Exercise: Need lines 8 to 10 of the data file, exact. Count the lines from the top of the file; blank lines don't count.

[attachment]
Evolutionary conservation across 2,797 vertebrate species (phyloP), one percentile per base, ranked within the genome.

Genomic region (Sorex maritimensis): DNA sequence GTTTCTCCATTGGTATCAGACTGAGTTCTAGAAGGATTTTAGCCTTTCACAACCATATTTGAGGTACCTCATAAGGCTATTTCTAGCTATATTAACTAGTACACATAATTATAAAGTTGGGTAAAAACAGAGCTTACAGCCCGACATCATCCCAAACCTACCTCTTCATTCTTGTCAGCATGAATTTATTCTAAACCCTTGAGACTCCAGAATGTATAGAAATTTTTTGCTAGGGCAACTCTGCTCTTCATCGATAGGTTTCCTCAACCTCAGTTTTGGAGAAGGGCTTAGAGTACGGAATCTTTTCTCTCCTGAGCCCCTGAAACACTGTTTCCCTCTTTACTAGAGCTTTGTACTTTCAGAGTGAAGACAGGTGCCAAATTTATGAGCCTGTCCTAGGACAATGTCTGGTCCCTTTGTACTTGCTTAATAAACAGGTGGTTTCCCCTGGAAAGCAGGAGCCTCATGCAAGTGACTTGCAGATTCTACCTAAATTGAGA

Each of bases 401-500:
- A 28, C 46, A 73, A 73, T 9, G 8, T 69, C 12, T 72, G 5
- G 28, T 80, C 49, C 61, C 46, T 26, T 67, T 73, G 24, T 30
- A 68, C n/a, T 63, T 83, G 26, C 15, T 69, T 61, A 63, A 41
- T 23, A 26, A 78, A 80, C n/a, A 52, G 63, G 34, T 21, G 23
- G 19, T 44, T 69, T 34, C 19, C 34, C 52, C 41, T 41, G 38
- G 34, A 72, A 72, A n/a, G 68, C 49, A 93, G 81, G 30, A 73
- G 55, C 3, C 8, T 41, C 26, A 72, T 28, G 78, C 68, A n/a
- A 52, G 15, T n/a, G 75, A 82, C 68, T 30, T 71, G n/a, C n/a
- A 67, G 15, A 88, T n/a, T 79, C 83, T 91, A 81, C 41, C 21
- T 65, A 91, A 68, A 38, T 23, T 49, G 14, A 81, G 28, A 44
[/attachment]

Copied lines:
- G 19, T 44, T 69, T 34, C 19, C 34, C 52, C 41, T 41, G 38
- G 34, A 72, A 72, A n/a, G 68, C 49, A 93, G 81, G 30, A 73
- G 55, C 3, C 8, T 41, C 26, A 72, T 28, G 78, C 68, A n/a